information and communication technologies
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The United Nations Sustainable Development Goals (SDGs) are universally seen to be global in their nature and reach, but there is a growing acceptance that they have an important local dimension. At the same time, there is an increasing recognition of the need for appropriate Information and Communication Technologies (ICTs) to support and monitor the SDGs. This article adopts a qualitative inductive research approach in examining a range of public authority and academic source material, and framework analysis is used to record, categorise and critique this material. The findings provide an overview of the role of the SDGs at the local level and an assessment of how the localisation of the SDGs is being addressed in some urban areas within Western Europe. The findings also indicate how ICTs are being deployed to support the localisation process in Western Europe and the wider world. This is followed by a discussion of some emergent issues related to the localisation of the SDGs, including the increasingly important role of ICTs.

2022 ◽  
Vol 54 (9) ◽  
pp. 1-38
Frank Siqueira ◽  
Joseph G. Davis

Recent advances in the large-scale adoption of information and communication technologies in manufacturing processes, known as Industry 4.0 or Smart Manufacturing, provide us a window into how the manufacturing sector will evolve in the coming decades. As a result of these initiatives, manufacturing firms have started to integrate a series of emerging technologies into their processes that will change the way products are designed, manufactured, and consumed. This article provides a comprehensive review of how service-oriented computing is being employed to develop the required software infrastructure for Industry 4.0 and identifies the major challenges and research opportunities that ensue. Particular attention is paid to the microservices architecture, which is increasingly recognized as offering a promising approach for developing innovative industrial applications. This literature review is based on the current state of the art on service computing for Industry 4.0 as described in a large corpus of recently published research papers, which helped us to identify and explore a series of challenges and opportunities for the development of this emerging technology frontier, with the goal of facilitating its widespread adoption.

Simranpreet Kaur

Abstract: The future of cities lies in blending new technologies with existing infrastructure to tackle tangible, pressing issues such as environmental sustainability and economic opportunities. The enormous pressure towards efficient city initiatives by both government and private sector businesses to invest in Information and Communication Technologies to find sustainable solutions to diverse opportunities and challenges (e.g., waste management). Future smart cities are the key to fulfill the ever growing demands of citizens. Successful smart cities will build a strong, flexible, digital infrastructure that integrates new technology into existing structures. The main goal of a smart city is to optimize city functions and promote economic growth while also improving the quality of life for citizens by using smart technologies and data analysis. According to a new report from @NavigantRSRCH, there are more than 250 smart city projects from178 cities around the world, and the majority focus on government and energy, initiatives, followed by transportation. Keywords: 5G network, Internet of things (IOT), Smart Waste Management System, Safety and Security, Sustainable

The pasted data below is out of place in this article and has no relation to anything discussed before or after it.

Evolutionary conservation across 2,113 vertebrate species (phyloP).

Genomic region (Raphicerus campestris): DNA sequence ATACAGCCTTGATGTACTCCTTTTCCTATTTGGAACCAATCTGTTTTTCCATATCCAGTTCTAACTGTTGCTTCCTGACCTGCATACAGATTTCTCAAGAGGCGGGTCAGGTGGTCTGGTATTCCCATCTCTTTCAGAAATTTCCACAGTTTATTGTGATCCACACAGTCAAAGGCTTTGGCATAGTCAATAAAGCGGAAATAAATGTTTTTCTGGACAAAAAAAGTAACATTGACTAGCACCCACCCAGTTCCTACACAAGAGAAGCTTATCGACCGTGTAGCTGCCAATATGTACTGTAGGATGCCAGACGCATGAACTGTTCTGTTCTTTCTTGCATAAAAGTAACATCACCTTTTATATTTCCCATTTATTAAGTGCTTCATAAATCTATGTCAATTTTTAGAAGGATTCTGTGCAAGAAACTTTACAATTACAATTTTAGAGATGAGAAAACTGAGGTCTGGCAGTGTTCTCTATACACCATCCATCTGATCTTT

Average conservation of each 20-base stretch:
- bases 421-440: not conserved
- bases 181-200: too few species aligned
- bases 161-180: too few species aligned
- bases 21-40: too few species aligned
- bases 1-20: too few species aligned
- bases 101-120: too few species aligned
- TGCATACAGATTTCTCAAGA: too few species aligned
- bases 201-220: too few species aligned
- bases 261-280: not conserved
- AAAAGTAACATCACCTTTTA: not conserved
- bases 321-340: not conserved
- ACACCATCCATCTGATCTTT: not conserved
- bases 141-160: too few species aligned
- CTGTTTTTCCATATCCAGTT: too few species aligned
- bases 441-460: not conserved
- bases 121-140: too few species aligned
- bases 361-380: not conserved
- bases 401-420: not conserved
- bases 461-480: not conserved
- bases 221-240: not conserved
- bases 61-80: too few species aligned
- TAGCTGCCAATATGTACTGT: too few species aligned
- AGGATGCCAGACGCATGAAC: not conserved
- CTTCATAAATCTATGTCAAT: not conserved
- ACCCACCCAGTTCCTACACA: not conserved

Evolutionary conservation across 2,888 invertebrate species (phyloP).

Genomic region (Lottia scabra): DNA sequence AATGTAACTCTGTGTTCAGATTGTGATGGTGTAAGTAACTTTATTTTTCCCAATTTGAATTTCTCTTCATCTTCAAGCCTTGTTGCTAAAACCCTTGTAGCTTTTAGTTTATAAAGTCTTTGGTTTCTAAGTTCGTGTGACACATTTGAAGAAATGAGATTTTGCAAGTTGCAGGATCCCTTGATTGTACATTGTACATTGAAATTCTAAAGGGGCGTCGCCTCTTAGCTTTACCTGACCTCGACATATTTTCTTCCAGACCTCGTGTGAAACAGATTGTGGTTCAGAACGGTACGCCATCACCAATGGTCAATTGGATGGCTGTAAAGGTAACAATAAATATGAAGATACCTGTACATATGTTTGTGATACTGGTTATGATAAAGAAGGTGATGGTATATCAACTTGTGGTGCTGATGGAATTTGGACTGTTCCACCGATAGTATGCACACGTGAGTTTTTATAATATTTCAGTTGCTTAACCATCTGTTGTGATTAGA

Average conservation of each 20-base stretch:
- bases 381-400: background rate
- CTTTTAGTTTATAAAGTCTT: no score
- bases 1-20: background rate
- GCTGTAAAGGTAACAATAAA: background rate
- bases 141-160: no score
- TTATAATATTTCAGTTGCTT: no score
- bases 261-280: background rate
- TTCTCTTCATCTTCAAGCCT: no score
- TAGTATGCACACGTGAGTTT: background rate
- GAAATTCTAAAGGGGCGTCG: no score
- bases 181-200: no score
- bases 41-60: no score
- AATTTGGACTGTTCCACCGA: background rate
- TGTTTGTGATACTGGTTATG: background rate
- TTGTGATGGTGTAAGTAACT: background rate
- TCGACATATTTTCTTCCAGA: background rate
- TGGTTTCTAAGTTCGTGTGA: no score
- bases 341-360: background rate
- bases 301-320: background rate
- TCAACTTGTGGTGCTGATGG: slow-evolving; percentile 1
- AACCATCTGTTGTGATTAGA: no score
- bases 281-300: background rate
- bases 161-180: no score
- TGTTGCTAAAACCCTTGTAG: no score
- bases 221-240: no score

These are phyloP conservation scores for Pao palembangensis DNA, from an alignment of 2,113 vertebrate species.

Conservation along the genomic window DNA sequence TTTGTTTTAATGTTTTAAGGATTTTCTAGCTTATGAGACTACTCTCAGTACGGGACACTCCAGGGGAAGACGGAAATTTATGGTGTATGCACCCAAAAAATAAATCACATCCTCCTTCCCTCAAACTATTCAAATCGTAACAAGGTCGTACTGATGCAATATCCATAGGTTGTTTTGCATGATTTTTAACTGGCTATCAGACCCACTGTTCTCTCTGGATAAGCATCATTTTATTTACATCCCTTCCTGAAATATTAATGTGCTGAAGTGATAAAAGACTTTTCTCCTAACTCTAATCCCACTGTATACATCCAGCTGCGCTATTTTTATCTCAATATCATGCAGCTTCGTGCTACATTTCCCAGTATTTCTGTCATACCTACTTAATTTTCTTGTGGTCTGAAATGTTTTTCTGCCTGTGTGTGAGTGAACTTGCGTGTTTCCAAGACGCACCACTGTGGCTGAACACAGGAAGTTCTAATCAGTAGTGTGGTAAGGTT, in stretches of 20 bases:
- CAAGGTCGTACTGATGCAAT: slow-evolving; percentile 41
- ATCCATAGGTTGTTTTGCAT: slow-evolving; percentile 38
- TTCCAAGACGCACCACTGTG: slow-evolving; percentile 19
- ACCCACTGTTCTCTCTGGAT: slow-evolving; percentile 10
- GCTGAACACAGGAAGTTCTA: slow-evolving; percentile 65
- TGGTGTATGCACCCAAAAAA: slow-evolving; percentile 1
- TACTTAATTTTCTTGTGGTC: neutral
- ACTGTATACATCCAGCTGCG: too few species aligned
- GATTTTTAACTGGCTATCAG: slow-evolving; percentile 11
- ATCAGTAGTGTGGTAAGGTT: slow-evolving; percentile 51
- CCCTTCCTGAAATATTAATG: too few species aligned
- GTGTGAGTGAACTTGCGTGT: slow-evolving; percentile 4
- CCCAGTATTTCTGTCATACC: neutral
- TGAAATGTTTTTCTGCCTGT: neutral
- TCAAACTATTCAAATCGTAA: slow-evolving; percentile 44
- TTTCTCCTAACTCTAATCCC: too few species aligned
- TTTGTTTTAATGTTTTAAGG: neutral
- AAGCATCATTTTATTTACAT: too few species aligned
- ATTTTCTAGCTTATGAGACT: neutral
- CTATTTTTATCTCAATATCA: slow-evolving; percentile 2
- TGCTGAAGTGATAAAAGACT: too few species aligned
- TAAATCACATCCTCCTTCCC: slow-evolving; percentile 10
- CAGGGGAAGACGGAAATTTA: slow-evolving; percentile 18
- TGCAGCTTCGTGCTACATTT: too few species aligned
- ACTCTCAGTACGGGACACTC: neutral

2022 ◽  
Roderic Crooks ◽  

This field review explores how the benefits of access to computing for racialized and minoritized communities has become an accepted fact in policy and research, despite decades of evidence that technical fixes do not solve the kinds of complex social problems that disproportionately affect these communities. I use the digital divide framework—a 1990s policy diagnosis that argues that the growth and success of the internet would bifurcate the public into digital “haves” and “have-nots”—as a lens to look at why access to computing frequently appears as a means to achieve economic, political, and social equality for racialized and minoritized communities. First, I present a brief cultural history of computer-assisted instruction to show that widely-held assumptions about the educational utility of computing emerged from utopian narratives about scientific progress and innovation—narratives that also traded on raced and gendered assumptions about users of computers. Next, I use the advent of the digital divide framework and its eventual transformation into digital inequality research to show how those raced and gendered norms about computing and computer users continue to inform research on information and communication technologies (ICTs) used in educational contexts. This is important because the norms implicated in digital divide research are also present in other sites where technology and civic life intersect, including democratic participation, public health, and immigration, among others. I conclude by arguing that naïve or cynical deployments of computing technology can actually harm or exploit the very same racialized and minoritized communities that access is supposed to benefit. In short, access to computing in education—or in any other domain—can only meaningfully contribute to equality when minoritized and racialized communities are allowed to pursue their own collective goals.